Hollyhocks in the Landscape

Hollyhocks in the Landscape
With their exuberant nature, the hollyhocks have earned a place in the landscape.

The tall growing hollyhock, familiar to most gardeners, comes in about as varied an assortment of flower colors as any ornamental plant, including reds, whites, pinks, violets, yellows, and oranges. Some are almost black. The
flowers, which have five petals, are either single or double. The latter looks frilly and ruffled.

Hollyhocks don’t seem to have any flower stalks, but are borne almost directly from the stem. Initially, the first flowers will open towards the bottom of the stalk. Then, over the summer months they will gradually move up, thus providing a continuous color display.

The leaves of hollyhocks are alternate and pointed. They are covered with a soft down.

The Spanish name for the plant is vanilla de San Jose. It is also known as San Jose’s wand.

Unless you’re buying a dwarf variety, chances are hollyhocks will be seven to eight feet or more in height. They can be used at the back of borders. They make good plantings along fence lines.

Hollyhocks require well-drained soil. Generally, they prefer full sun. However, in warmer climates they will tolerate partial shade during the hot afternoon.

By nature, these plants tend to self-sow. Hollyhocks are quick-blooming plants that will usually produce flowers the very first year from seed.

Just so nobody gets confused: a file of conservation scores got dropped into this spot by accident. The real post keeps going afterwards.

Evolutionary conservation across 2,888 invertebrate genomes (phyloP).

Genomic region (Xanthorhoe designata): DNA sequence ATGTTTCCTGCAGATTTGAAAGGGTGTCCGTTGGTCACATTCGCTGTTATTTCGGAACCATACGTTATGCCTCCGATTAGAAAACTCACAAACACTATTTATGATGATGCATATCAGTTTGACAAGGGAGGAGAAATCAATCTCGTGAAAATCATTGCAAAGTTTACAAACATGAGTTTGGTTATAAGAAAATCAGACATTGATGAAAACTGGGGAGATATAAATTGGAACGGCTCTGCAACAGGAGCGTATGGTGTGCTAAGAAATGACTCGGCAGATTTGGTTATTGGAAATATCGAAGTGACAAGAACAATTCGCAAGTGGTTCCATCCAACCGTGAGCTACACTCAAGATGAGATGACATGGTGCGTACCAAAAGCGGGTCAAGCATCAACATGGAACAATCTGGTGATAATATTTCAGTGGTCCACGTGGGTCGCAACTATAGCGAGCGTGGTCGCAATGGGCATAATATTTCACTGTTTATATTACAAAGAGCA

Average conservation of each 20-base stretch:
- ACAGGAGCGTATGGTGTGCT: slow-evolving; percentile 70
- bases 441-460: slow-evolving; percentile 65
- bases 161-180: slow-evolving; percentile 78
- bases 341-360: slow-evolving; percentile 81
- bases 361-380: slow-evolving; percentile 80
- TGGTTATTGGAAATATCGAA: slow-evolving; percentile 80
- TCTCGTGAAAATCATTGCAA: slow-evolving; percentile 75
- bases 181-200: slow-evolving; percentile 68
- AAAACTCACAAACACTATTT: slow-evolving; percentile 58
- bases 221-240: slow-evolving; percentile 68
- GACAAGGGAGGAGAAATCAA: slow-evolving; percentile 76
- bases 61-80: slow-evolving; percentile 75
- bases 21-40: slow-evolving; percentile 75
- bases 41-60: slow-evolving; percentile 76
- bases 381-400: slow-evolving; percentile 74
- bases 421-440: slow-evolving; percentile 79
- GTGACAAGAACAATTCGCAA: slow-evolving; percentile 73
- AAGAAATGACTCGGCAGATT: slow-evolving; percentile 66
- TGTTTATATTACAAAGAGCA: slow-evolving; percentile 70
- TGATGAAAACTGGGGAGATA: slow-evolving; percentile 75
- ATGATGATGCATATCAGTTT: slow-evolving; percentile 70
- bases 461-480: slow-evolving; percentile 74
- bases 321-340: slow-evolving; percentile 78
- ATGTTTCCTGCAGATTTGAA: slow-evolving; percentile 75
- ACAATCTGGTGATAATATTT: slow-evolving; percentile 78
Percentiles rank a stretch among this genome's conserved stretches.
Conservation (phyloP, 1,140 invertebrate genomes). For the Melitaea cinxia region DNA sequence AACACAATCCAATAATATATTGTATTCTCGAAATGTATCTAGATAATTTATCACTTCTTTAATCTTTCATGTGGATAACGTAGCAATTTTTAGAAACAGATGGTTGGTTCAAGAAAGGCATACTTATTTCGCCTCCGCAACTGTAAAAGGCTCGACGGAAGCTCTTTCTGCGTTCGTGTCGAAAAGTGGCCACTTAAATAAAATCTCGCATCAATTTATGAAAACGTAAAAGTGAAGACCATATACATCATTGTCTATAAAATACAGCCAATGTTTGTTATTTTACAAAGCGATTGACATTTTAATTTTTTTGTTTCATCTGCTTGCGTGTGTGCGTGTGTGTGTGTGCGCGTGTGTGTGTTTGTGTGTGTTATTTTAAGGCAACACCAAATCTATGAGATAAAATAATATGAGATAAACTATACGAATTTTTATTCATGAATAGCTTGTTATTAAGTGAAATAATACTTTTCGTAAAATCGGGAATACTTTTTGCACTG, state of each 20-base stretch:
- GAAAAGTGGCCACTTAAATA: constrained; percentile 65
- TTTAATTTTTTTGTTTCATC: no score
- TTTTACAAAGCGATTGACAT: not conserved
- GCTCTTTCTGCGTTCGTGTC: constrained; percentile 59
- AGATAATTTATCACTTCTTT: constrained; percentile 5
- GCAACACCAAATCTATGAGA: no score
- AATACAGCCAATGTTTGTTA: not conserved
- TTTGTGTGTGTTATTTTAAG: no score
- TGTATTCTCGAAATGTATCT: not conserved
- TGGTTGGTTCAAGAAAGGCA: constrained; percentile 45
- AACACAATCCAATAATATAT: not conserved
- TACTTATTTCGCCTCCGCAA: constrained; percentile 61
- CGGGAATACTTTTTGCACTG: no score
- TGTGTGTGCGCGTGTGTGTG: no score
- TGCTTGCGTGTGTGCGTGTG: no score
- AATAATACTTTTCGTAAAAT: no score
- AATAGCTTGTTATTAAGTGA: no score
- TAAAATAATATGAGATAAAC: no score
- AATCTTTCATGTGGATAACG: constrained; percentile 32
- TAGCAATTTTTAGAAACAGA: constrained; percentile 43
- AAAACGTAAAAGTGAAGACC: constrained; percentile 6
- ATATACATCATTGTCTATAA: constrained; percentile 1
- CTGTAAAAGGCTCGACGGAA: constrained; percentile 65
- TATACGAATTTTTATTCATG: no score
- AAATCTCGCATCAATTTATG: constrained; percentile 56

The botanical name of the plant, Althea, comes from the word altheo, meaning to cure. This refers to its many historical uses as a medicinal plant.

Hollyhocks were introduced to England from China in the early 1500’s. The great English herbalist, Nicholas Culpepper, who lived 1616-1654, wrote of numerous uses for the plants. By the 1600’s, it had become very popular in England, and was frequently planted as the background for dahlias, which concealed the tall stalks of the hollyhocks.

The dark colored hollyhock blossoms have long been used as dye. In the past, this dye was compared to indigo. The plants were grown in the Colonial Era in an effort to produce a commercial dye. In France, the flowers were used to deepen the color of wines.

Hummingbirds find hollyhocks to be irresistible. The flowers also attract butterflies and honey bees.

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This content was written by Connie Krochmal. If you wish to use this content in any manner, you need written permission. Contact Connie Krochmal for details.